One of the most famous quotes in U.S. naval history purportedly occurred at the Battle of Mobile Bay in August 1864, when Union Admiral David Farragut famously ordered, or maybe did not order, “Damn the torpedoes, full speed ahead.” Whether or not Farragut actually said these exact words, this quote has become one of the most esteemed wartime quotes in U.S. history, because it embodies the qualities of bravery and determination to press on even in the face of life-threatening danger. Farragut certainly deserves much credit for making this decision and for stating his decision in such forceful and memorable language. However, Farragut does not deserve all of the credit for this superb quote. In fact, some of the credit for this quote should go to a Confederate general. It may not be clear why a general in the Confederate army deserves some of the credit for something that was said by a Union admiral in a naval battle. The reason is that, without this Confederate general, there would not have been any torpedoes for David Farragut to damn, because it was a Confederate general, Gabriel J. Rains, who was chiefly responsible for the torpedoes in Mobile Bay and in other places that the Confederacy protected with torpedoes. (Gabriel Rains’ younger brother, George, also made an indispensable contribution to the Confederate war effort by implementing and overseeing the production of gunpowder. George Rains is the focus of the October 2017 history brief, which is titled The Chief Chemist of the Confederacy.)

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The Chief Chemist of the Confederacy

By David A. Carrino, Roundtable Historian
The Cleveland Civil War Roundtable
Copyright © 2017-2018, All Rights Reserved

Editor’s note: This article was the history brief for the October 2017 meeting of the Cleveland Civil War Roundtable.


The statement, “An army marches on its stomach,” has been attributed to Napoleon Bonaparte, but it may have originated with Frederick the Great. It may even be that this statement, or at least the concept embodied in it, originated much earlier with the Roman physician Claudius Galen. But whoever deserves credit for this anatomically incorrect statement, it is meant to convey that an army must be well provisioned in order to conduct operations. Nevertheless, an army has to do more than just march and eat. Often when an army arrives at its destination, it then has to fight, and to do this it needs more than just food, unless the battles resemble the cafeteria scene from the movie Animal House. For the Confederacy, one important ingredient necessary to fight Civil War battles was in perilously short supply early in the war. Fortunately for the secessionist war effort, a resourceful and industrious person who was knowledgeable in chemistry found a way to provide ample amounts of this ingredient, although this person’s success worked to the detriment of any Union military personnel who were killed or wounded by projectiles that were propelled by gunpowder.

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Like Father, Like Son…or Not

By David A. Carrino, Roundtable Historian
The Cleveland Civil War Roundtable
Copyright © 2017-2018, All Rights Reserved

Editor’s note: This article was the history brief for the November 2017 meeting of the Cleveland Civil War Roundtable.


I remember when I was much younger, maybe age 12, my father took my brother and me to see the movie Taras Bulba. The movie stars Yul Brynner and Tony Curtis as, respectively, a father and son, and I suppose that this pairing strains credulity for genetic inheritance of physical appearance. The father and son in the movie are members of a Cossack community, and this community is in conflict with a Polish principality. During the movie, the son falls in love with a Polish woman and makes the decision to fight with the Poles in their conflict against the Cossacks. Near the end of the movie, the enraged father kills his son for supporting the cause that he opposes. As it happens, the Civil War had something of a Taras Bulba episode, and it occurred at the Battle of Galveston.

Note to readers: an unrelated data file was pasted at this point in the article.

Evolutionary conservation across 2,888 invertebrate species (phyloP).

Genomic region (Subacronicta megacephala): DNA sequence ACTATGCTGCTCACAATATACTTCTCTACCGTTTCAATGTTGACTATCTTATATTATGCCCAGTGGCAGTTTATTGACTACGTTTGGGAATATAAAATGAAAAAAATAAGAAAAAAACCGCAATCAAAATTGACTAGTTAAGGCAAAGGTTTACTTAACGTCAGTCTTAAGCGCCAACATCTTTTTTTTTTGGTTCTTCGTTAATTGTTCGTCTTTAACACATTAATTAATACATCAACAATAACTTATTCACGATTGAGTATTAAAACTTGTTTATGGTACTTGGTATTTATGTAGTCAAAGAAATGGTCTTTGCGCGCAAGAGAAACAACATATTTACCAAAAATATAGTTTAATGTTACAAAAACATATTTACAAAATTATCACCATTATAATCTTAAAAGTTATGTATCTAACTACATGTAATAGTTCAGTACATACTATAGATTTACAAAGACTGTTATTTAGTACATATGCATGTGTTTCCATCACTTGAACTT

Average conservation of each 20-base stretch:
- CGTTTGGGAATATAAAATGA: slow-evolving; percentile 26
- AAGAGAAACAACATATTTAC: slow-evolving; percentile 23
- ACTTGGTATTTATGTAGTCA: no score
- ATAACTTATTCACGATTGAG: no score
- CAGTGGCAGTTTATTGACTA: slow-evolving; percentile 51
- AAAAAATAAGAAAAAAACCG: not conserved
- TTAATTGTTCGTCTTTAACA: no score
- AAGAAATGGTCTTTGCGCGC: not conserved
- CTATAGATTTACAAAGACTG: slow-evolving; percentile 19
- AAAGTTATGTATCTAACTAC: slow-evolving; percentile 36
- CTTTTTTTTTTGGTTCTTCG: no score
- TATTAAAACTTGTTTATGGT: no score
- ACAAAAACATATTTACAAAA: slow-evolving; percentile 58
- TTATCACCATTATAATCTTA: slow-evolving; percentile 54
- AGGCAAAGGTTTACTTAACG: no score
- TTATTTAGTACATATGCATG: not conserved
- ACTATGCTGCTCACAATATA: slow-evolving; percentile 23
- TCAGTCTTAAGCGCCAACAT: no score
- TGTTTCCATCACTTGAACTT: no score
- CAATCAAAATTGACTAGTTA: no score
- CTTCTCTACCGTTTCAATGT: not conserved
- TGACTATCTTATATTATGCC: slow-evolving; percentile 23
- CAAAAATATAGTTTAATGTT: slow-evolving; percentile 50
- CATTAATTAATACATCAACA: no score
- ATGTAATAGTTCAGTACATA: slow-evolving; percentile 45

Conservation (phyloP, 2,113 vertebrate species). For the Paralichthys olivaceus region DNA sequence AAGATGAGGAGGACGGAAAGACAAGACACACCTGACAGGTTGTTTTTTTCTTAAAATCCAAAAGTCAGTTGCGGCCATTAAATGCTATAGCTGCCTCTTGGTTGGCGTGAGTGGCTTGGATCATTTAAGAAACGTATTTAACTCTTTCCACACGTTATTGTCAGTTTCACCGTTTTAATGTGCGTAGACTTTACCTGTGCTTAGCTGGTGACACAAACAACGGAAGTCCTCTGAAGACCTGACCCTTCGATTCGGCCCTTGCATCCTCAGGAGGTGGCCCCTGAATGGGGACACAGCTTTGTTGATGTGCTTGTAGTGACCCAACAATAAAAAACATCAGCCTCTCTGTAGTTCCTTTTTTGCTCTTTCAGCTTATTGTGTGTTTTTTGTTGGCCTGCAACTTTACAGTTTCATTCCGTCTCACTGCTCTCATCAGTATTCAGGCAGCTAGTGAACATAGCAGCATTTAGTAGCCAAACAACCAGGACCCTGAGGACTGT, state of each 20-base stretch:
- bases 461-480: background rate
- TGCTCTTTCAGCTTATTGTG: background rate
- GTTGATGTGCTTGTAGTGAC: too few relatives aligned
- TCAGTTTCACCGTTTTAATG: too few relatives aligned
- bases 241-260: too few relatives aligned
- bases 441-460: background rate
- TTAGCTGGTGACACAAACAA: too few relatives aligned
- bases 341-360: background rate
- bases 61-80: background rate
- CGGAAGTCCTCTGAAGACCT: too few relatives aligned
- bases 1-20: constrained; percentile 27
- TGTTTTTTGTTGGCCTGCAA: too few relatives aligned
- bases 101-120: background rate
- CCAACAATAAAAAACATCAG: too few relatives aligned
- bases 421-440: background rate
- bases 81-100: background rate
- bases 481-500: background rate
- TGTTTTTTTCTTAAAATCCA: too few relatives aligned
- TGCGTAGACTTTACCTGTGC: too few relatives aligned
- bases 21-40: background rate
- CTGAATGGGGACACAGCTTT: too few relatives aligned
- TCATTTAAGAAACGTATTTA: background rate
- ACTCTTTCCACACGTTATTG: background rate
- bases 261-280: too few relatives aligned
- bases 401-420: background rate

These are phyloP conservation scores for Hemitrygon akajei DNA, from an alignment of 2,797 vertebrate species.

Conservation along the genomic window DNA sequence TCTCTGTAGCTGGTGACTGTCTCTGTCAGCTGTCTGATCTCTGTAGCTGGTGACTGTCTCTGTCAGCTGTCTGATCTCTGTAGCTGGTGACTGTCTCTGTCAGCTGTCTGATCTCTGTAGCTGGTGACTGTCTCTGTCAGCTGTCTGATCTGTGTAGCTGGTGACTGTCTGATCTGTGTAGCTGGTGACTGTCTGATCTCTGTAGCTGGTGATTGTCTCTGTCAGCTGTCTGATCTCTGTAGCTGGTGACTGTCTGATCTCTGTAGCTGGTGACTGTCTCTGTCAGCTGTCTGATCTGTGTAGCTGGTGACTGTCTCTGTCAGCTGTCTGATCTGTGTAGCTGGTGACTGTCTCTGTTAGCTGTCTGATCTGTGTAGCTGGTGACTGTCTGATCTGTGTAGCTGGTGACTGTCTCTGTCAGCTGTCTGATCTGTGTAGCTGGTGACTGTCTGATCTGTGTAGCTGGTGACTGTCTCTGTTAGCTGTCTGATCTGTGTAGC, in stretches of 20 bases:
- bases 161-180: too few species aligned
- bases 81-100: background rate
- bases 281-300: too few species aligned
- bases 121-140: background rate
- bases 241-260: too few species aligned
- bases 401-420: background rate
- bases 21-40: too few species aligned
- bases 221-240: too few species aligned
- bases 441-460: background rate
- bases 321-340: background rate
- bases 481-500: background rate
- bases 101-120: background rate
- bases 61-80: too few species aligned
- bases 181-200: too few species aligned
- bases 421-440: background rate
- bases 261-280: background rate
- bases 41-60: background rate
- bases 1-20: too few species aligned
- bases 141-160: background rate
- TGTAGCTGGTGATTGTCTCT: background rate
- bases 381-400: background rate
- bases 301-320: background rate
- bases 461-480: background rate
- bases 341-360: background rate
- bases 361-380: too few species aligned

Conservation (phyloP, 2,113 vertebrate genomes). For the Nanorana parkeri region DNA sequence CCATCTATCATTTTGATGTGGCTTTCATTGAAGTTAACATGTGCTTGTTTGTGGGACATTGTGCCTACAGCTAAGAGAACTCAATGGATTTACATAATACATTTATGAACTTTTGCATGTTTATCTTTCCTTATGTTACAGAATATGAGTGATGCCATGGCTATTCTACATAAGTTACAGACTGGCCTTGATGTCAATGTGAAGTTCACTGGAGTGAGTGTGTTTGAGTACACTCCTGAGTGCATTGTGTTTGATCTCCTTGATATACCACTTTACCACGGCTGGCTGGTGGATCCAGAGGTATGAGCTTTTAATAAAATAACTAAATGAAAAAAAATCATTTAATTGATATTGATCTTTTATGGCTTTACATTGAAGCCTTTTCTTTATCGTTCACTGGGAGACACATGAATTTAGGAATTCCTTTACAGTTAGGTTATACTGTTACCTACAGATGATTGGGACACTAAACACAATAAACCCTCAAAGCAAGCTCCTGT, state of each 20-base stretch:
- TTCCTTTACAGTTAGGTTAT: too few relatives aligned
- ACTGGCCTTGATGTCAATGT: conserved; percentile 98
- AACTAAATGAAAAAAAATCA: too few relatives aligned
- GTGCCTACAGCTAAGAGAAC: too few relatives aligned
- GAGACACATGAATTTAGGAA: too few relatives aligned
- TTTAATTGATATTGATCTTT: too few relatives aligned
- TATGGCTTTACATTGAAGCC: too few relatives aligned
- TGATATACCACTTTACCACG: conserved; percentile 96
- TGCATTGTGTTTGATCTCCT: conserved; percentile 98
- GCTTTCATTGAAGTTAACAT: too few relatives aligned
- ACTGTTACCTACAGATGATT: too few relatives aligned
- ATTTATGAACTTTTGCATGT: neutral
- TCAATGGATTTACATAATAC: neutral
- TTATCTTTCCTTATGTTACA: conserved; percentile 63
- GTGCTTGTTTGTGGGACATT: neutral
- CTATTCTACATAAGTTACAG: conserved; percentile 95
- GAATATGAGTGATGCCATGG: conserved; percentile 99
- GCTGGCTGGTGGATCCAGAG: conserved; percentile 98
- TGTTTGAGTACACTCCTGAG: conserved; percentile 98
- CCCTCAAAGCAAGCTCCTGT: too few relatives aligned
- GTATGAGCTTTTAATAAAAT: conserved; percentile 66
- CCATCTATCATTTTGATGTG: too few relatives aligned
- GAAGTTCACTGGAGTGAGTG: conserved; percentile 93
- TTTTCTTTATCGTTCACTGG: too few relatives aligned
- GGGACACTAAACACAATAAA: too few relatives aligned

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The Most Fulfilling Kind of Immortality

By David A. Carrino, Roundtable Historian
The Cleveland Civil War Roundtable
Copyright © 2017-2018, All Rights Reserved

Editor’s note: This article was the history brief for the December 2017 meeting of the Cleveland Civil War Roundtable.


In its most basic sense, immortality simply means to live forever. However, there are several different concepts of immortality. In a religious sense, immortality means to pass into the afterlife and exist for all eternity. Napoleon Bonaparte characterized his view of immortality when he asserted, “There is no immortality but the memory that is left in the minds of men.” Comedian and filmmaker Woody Allen expressed a desire for a more practical immortality in his remark, “I don’t want to achieve immortality through my work. I want to achieve it through not dying.” The kind of immortality that Woody Allen wished for was granted to the ancient Greek mythological character Tithonus, but with a very unpleasant side effect. According to the myth, Tithonus became the lover of Eos, the goddess of the dawn. As a result, Eos beseeched Zeus to make Tithonus immortal, so that he could remain her lover for all time. Zeus was not at all pleased that a goddess would take a mortal as her lover, but in spite of that, Zeus granted Eos her wish. However, he did so with a tragic twist. Zeus made Tithonus immortal, but he did not bestow eternal youth on Tithonus. As a result, Tithonus lived forever, but never stopped aging, and eventually his body became so crippled by the ravages of age that he was uselessly infirm. Technically, the immortality that was conferred on Tithonus conforms to the immortality that Woody Allen said he desires. But if Woody Allen realizes that Tithonus’ immortality is an option that fits his request, then he might be more specific about the immortality he craves.